02 May, 2021
It is a worldwide pest that causes the deformation of citrus flowers, leaves and fruit.
The mites themselves are tiny, measuring approximately 0.15mm long, and are almost unrecognisable to the naked eye. When spotted, they are pink in colour and are most active in late spring to early autumn but will also overwinter on plants if not treated.
A single female will lay approximately 50 eggs in her life which will hatch between a 2-5 day period. Individual mites will live up to 10 days in summer and around 20 days in winter.
Deformation on fruit caused by citrus mites is easily recognisable due to its twisted skin. This makes a normal lemon look a little like a citrus ‘Bhuddahs Hand’, with abnormal growth at the bottom of the citrus fruit. When cut in half, parts of the fruit may be spoilt.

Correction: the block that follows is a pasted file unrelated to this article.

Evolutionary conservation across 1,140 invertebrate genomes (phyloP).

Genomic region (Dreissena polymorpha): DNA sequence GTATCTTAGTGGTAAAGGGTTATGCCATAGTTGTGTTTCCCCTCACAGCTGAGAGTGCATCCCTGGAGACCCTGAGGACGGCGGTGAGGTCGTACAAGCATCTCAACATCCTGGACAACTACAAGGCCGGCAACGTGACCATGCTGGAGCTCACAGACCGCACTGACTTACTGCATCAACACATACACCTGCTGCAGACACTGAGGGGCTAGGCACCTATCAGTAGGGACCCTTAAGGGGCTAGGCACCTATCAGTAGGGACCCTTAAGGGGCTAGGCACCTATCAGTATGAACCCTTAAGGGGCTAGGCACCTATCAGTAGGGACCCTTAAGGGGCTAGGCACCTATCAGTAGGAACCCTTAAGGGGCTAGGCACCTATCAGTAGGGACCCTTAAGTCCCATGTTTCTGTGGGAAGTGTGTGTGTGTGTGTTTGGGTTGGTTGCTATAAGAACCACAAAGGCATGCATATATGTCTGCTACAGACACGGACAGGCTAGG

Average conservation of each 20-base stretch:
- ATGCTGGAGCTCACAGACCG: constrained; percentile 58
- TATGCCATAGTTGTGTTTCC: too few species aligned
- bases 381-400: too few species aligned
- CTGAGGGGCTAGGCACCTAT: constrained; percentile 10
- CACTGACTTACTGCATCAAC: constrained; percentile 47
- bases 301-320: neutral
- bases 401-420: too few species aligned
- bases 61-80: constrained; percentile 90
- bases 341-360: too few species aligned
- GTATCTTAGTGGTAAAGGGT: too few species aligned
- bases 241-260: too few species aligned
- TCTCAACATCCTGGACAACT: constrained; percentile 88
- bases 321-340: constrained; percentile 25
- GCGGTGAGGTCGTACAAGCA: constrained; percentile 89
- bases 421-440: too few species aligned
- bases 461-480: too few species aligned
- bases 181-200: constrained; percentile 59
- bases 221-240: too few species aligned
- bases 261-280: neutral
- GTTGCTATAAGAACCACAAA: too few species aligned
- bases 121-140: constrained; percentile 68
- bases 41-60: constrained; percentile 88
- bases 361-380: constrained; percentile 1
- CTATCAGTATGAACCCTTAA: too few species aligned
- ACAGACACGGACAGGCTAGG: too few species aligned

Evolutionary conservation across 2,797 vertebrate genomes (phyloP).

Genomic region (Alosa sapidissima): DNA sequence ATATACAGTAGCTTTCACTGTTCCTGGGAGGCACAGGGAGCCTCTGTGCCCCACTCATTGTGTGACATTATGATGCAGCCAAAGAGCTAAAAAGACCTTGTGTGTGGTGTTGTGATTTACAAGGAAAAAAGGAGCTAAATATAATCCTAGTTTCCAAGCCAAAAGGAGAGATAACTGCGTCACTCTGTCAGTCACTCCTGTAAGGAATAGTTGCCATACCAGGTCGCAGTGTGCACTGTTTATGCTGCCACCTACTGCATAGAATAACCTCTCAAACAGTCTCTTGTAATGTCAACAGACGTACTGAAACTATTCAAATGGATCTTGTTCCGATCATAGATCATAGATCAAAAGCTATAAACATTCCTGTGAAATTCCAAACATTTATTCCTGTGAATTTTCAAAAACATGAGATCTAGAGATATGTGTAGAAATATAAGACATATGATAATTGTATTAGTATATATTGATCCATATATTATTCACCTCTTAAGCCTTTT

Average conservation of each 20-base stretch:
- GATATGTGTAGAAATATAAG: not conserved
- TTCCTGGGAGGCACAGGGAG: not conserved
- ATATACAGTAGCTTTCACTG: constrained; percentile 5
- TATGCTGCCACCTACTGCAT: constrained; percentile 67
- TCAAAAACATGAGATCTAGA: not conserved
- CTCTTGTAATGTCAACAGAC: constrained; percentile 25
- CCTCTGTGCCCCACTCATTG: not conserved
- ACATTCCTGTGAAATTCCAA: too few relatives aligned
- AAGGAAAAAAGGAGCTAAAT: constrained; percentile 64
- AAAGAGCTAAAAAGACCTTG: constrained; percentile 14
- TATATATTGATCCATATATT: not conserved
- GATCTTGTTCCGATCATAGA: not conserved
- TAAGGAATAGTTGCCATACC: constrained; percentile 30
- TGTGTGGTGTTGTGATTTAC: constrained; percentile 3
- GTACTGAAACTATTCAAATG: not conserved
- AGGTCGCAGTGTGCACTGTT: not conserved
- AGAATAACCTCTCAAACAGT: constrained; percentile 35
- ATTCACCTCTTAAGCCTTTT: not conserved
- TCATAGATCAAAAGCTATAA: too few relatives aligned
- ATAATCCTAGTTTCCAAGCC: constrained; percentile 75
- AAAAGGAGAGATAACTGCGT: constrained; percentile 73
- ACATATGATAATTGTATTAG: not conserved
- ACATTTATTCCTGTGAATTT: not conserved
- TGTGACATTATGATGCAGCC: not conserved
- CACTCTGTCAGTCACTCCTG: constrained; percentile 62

However, if the fruit is not spoilt it can still be eaten, but the skin is not considered good for zesting.
Citrus mites are more attracted to weakened plants. Make sure you feed your citrus well between spring and autumn, and water well during spring and autumn. Mulch well to help keep moisture within the soil.
Treat infected plants with Yates Nature’s Way Citrus, Vegie and Ornamental spray, or alternatively, use Conqueror Oil.
Make sure to spray these in the evening, taking off any citrus flowers as not to affect beneficial insects.